I’ve written about art for about three years since moving to New York, though I never managed to really write as an art critic; I was more like a junior copywriter for art. Writing for certain art magazines and blogs allowed me a Gatsbyian entrance into the lives of the extraordinarily wealthy. I got to interview art collectors, gallery dealers, models, artists, and designers who probably spend more on handbags than I do on rent. I’ve sipped champagne in a Bentley and feasted on caviar in penthouse apartments. Though I disliked some of the art I was assigned to cover, as a grad student I couldn’t really be choosy about what I wrote about. I wanted to get published, and getting paid to write, no matter the topic, felt like a blessing.
I approached writing about art from a literary perspective, aiming to uncover some significant meaning by contextualizing the work within the artist’s life and perspective. This made uninteresting art exhibits easier to write about, since a lot of artists are more inspiring than their work. I’m shy, and interviewing people proved to be a valuable experience.
Yet art events continue to make me uncomfortable. Whether it's a press preview at a huge museum, a commercial art fair or a packed gallery opening in Chelsea, I’m always anxious to leave. The lighting is always too bright and everyone acts as though they, like the art, are on display, smiling grotesquely as if a camera is lurking. It’s usually so crowded you can hardly view the art, though it doesn’t seem as though people look at the art as much as they schmooze, and you have to stand the entire time. The social discomfort is the least of my qualms with the art world, though. Here are the main reasons why the art world nauseates me.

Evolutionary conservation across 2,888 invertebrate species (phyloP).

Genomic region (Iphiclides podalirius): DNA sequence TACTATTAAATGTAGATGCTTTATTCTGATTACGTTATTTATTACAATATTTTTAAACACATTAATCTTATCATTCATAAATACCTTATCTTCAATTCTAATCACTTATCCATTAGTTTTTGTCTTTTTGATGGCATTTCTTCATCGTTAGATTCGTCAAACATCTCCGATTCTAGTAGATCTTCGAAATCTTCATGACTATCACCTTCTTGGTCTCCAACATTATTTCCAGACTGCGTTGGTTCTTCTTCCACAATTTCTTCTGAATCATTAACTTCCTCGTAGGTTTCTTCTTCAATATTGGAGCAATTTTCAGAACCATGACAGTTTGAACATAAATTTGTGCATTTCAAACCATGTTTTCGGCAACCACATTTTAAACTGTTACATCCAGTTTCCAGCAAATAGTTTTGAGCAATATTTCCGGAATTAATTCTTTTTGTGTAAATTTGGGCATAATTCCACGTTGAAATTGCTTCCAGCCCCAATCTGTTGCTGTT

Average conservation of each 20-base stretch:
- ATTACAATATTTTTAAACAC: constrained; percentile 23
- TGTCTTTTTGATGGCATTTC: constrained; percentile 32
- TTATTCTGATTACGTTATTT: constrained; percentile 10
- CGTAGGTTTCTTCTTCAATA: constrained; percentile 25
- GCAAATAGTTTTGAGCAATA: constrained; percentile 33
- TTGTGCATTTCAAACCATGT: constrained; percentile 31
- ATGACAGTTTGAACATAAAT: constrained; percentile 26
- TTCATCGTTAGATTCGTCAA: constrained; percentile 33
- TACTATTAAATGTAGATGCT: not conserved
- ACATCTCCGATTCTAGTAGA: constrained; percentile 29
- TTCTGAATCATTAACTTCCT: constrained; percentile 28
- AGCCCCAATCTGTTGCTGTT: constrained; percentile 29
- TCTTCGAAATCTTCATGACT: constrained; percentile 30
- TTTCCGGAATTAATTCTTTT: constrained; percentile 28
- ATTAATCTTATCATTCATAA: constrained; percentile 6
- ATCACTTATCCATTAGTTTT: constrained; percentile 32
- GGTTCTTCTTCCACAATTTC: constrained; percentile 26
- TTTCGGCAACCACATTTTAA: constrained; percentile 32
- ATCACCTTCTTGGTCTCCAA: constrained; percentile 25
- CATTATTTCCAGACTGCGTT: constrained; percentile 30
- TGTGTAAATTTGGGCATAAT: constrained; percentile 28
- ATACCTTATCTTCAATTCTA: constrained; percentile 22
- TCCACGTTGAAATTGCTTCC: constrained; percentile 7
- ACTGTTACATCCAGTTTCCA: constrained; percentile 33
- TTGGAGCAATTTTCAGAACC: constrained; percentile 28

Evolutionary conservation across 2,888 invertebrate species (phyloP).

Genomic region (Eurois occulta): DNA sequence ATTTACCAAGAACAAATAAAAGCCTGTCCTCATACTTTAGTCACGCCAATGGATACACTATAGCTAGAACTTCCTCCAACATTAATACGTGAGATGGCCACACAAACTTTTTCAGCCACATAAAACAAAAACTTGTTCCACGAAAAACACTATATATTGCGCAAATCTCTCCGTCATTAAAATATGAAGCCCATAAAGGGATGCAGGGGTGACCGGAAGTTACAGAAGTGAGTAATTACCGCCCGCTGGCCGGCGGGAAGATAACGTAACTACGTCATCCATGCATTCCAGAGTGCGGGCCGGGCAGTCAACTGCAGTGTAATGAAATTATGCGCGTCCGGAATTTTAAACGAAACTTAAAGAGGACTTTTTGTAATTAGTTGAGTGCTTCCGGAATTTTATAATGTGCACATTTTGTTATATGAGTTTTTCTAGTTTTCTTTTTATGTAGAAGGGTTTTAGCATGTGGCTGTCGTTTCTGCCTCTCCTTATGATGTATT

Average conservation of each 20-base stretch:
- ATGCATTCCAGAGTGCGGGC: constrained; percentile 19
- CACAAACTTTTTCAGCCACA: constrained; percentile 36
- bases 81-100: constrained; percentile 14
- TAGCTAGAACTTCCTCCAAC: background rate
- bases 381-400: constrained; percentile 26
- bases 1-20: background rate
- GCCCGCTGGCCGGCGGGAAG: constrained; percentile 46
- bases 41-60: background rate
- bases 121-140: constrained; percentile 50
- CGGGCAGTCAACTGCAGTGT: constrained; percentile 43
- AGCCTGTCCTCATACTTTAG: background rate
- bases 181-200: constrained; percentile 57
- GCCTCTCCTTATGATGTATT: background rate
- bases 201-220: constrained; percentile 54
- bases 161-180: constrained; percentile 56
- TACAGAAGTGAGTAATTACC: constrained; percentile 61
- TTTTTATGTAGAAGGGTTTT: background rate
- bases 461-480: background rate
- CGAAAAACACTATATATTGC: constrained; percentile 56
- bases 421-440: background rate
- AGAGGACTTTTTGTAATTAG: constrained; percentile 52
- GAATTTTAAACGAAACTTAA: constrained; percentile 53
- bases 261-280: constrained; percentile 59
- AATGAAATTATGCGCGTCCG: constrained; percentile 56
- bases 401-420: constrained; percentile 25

07 October 2015

Idris Murphy


This is long but very interesting for painting lovers.

Idris Murphy paints in the studio from Sean O'Brien on Vimeo.

06 October 2015

Idris Murphy, Mutawintji



I came across this marvellous painting in an old Art Review here in Australia just recently. And no, he is not an Indigenous artist here in Australia. He is a very gifted painter and he possesses a European sen of colour and light. 

More images tomorrow, and more commentary as to what I mean by "European".


30 September 2015

Leon Kossoff


I think I took this i-phone photo in The Gallery of New South Wales in Sydney. I have just come across it in the computer. 

Not only do I marvel at the Humanity in it but also of its thick impasto which indicates so much struggle within the portrait itself. He is alive and painting at 88 years.


28 September 2015

Spacey Art!


There is a group show at the Galerie Thaddeus Ropac Pantin outside Paris, featuring art work inspired by Space and Space exploration. Included are a few celebrated artists of the 20th century. 

Here are two which appealed to me.

"MOON" by Not Vital 2013

and, most curiously this one by Robert Rauschenberg entitled "Nagshead Summer Glut Sketch". This surprises me by its poetic eloquence, something I have rarely ever felt in his art work despite his immense popular success and celebrated status.